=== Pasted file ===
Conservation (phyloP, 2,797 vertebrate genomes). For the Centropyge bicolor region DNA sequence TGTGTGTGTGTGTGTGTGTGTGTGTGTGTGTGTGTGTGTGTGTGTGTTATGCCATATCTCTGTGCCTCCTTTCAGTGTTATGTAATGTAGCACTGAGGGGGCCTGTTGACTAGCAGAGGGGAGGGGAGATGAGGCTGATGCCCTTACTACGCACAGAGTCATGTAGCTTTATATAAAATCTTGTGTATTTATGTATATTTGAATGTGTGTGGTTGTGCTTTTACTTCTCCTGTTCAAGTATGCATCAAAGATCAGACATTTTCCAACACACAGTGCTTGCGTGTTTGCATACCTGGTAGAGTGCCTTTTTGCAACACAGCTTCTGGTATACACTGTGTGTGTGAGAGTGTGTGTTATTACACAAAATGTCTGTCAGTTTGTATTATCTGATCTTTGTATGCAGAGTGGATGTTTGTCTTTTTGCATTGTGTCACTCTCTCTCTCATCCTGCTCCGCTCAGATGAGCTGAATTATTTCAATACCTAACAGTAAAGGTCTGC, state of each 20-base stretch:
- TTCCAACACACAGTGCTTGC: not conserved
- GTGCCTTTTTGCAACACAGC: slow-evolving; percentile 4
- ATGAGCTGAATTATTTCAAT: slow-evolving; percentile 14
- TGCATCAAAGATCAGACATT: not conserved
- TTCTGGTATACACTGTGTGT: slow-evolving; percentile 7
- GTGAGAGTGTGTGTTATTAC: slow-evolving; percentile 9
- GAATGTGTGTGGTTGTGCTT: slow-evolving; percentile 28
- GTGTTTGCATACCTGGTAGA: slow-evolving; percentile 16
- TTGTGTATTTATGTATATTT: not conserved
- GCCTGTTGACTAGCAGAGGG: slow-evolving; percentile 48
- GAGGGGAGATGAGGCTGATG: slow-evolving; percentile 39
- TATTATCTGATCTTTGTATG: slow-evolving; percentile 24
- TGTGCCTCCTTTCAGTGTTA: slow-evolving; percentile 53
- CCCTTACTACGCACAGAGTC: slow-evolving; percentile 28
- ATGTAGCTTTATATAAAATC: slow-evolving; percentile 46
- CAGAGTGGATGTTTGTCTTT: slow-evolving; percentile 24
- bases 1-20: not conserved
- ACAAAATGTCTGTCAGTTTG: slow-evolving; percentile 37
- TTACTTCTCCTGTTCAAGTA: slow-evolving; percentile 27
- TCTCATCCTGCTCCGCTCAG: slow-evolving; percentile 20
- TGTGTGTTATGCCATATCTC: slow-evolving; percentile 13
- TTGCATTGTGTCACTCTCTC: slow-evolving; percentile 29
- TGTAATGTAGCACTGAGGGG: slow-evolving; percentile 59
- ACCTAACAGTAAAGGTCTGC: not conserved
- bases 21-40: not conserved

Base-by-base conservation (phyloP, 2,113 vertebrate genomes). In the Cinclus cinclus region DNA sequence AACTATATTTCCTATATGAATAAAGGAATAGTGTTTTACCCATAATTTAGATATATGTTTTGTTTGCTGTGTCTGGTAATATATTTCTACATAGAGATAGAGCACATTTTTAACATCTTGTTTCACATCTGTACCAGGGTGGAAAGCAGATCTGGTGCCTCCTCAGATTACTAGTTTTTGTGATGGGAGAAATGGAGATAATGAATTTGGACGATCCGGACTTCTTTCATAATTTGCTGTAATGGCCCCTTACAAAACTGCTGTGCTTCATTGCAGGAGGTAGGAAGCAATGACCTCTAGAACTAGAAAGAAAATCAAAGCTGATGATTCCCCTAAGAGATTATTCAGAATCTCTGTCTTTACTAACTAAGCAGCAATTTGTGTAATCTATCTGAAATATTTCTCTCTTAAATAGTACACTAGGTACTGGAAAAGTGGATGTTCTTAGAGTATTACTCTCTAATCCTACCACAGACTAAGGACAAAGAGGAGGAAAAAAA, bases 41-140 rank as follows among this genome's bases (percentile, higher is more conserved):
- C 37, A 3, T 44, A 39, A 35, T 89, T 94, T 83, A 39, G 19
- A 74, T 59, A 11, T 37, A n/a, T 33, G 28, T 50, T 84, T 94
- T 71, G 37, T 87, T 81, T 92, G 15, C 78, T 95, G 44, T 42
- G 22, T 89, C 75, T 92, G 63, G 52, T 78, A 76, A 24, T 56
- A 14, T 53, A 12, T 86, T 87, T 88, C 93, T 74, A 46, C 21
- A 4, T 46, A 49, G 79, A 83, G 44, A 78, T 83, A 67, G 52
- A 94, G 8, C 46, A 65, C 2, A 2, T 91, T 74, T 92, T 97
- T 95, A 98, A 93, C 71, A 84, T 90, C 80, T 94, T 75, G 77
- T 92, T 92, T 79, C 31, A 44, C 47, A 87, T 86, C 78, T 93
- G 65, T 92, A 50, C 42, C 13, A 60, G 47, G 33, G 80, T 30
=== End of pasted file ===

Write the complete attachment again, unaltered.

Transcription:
Conservation (phyloP, 2,797 vertebrate genomes). For the Centropyge bicolor region DNA sequence TGTGTGTGTGTGTGTGTGTGTGTGTGTGTGTGTGTGTGTGTGTGTGTTATGCCATATCTCTGTGCCTCCTTTCAGTGTTATGTAATGTAGCACTGAGGGGGCCTGTTGACTAGCAGAGGGGAGGGGAGATGAGGCTGATGCCCTTACTACGCACAGAGTCATGTAGCTTTATATAAAATCTTGTGTATTTATGTATATTTGAATGTGTGTGGTTGTGCTTTTACTTCTCCTGTTCAAGTATGCATCAAAGATCAGACATTTTCCAACACACAGTGCTTGCGTGTTTGCATACCTGGTAGAGTGCCTTTTTGCAACACAGCTTCTGGTATACACTGTGTGTGTGAGAGTGTGTGTTATTACACAAAATGTCTGTCAGTTTGTATTATCTGATCTTTGTATGCAGAGTGGATGTTTGTCTTTTTGCATTGTGTCACTCTCTCTCTCATCCTGCTCCGCTCAGATGAGCTGAATTATTTCAATACCTAACAGTAAAGGTCTGC, state of each 20-base stretch:
- TTCCAACACACAGTGCTTGC: not conserved
- GTGCCTTTTTGCAACACAGC: slow-evolving; percentile 4
- ATGAGCTGAATTATTTCAAT: slow-evolving; percentile 14
- TGCATCAAAGATCAGACATT: not conserved
- TTCTGGTATACACTGTGTGT: slow-evolving; percentile 7
- GTGAGAGTGTGTGTTATTAC: slow-evolving; percentile 9
- GAATGTGTGTGGTTGTGCTT: slow-evolving; percentile 28
- GTGTTTGCATACCTGGTAGA: slow-evolving; percentile 16
- TTGTGTATTTATGTATATTT: not conserved
- GCCTGTTGACTAGCAGAGGG: slow-evolving; percentile 48
- GAGGGGAGATGAGGCTGATG: slow-evolving; percentile 39
- TATTATCTGATCTTTGTATG: slow-evolving; percentile 24
- TGTGCCTCCTTTCAGTGTTA: slow-evolving; percentile 53
- CCCTTACTACGCACAGAGTC: slow-evolving; percentile 28
- ATGTAGCTTTATATAAAATC: slow-evolving; percentile 46
- CAGAGTGGATGTTTGTCTTT: slow-evolving; percentile 24
- bases 1-20: not conserved
- ACAAAATGTCTGTCAGTTTG: slow-evolving; percentile 37
- TTACTTCTCCTGTTCAAGTA: slow-evolving; percentile 27
- TCTCATCCTGCTCCGCTCAG: slow-evolving; percentile 20
- TGTGTGTTATGCCATATCTC: slow-evolving; percentile 13
- TTGCATTGTGTCACTCTCTC: slow-evolving; percentile 29
- TGTAATGTAGCACTGAGGGG: slow-evolving; percentile 59
- ACCTAACAGTAAAGGTCTGC: not conserved
- bases 21-40: not conserved

Base-by-base conservation (phyloP, 2,113 vertebrate genomes). In the Cinclus cinclus region DNA sequence AACTATATTTCCTATATGAATAAAGGAATAGTGTTTTACCCATAATTTAGATATATGTTTTGTTTGCTGTGTCTGGTAATATATTTCTACATAGAGATAGAGCACATTTTTAACATCTTGTTTCACATCTGTACCAGGGTGGAAAGCAGATCTGGTGCCTCCTCAGATTACTAGTTTTTGTGATGGGAGAAATGGAGATAATGAATTTGGACGATCCGGACTTCTTTCATAATTTGCTGTAATGGCCCCTTACAAAACTGCTGTGCTTCATTGCAGGAGGTAGGAAGCAATGACCTCTAGAACTAGAAAGAAAATCAAAGCTGATGATTCCCCTAAGAGATTATTCAGAATCTCTGTCTTTACTAACTAAGCAGCAATTTGTGTAATCTATCTGAAATATTTCTCTCTTAAATAGTACACTAGGTACTGGAAAAGTGGATGTTCTTAGAGTATTACTCTCTAATCCTACCACAGACTAAGGACAAAGAGGAGGAAAAAAA, bases 41-140 rank as follows among this genome's bases (percentile, higher is more conserved):
- C 37, A 3, T 44, A 39, A 35, T 89, T 94, T 83, A 39, G 19
- A 74, T 59, A 11, T 37, A n/a, T 33, G 28, T 50, T 84, T 94
- T 71, G 37, T 87, T 81, T 92, G 15, C 78, T 95, G 44, T 42
- G 22, T 89, C 75, T 92, G 63, G 52, T 78, A 76, A 24, T 56
- A 14, T 53, A 12, T 86, T 87, T 88, C 93, T 74, A 46, C 21
- A 4, T 46, A 49, G 79, A 83, G 44, A 78, T 83, A 67, G 52
- A 94, G 8, C 46, A 65, C 2, A 2, T 91, T 74, T 92, T 97
- T 95, A 98, A 93, C 71, A 84, T 90, C 80, T 94, T 75, G 77
- T 92, T 92, T 79, C 31, A 44, C 47, A 87, T 86, C 78, T 93
- G 65, T 92, A 50, C 42, C 13, A 60, G 47, G 33, G 80, T 30